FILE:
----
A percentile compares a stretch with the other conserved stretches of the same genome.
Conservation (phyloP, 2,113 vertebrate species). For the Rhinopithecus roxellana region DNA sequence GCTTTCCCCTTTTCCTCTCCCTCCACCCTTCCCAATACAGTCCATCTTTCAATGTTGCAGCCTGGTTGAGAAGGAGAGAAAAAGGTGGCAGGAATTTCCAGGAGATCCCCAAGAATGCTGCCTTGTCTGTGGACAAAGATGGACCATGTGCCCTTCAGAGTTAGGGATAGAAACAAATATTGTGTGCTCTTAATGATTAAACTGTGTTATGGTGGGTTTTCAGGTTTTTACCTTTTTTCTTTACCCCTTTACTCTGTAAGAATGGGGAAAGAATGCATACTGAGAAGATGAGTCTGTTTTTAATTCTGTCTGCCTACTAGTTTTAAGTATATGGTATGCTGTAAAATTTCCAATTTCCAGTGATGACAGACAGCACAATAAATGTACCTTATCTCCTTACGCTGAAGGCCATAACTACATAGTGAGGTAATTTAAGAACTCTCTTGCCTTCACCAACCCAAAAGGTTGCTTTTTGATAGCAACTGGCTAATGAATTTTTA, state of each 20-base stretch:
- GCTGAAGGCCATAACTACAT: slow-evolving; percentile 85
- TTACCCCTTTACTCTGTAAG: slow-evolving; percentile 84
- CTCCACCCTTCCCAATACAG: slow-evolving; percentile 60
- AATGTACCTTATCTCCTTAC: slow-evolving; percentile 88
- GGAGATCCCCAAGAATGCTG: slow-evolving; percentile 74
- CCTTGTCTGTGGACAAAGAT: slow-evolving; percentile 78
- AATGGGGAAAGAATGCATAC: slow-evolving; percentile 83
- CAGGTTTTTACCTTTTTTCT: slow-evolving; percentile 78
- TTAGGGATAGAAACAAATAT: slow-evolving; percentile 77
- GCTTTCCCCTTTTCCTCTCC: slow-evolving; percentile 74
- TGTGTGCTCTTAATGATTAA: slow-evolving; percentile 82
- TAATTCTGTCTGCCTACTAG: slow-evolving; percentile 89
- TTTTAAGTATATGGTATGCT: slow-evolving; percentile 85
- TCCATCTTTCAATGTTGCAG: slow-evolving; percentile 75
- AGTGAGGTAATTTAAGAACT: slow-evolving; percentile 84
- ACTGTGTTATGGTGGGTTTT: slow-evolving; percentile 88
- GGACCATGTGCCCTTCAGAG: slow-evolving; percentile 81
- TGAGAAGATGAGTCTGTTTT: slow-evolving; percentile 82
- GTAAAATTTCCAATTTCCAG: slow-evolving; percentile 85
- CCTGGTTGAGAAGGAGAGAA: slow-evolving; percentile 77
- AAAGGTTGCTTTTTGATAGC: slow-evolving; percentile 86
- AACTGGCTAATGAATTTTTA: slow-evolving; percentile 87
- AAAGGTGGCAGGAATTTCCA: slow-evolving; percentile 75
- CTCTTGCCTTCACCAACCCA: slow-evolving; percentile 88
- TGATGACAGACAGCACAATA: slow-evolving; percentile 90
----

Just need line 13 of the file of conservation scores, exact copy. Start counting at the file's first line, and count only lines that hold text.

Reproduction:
- TGTGTGCTCTTAATGATTAA: slow-evolving; percentile 82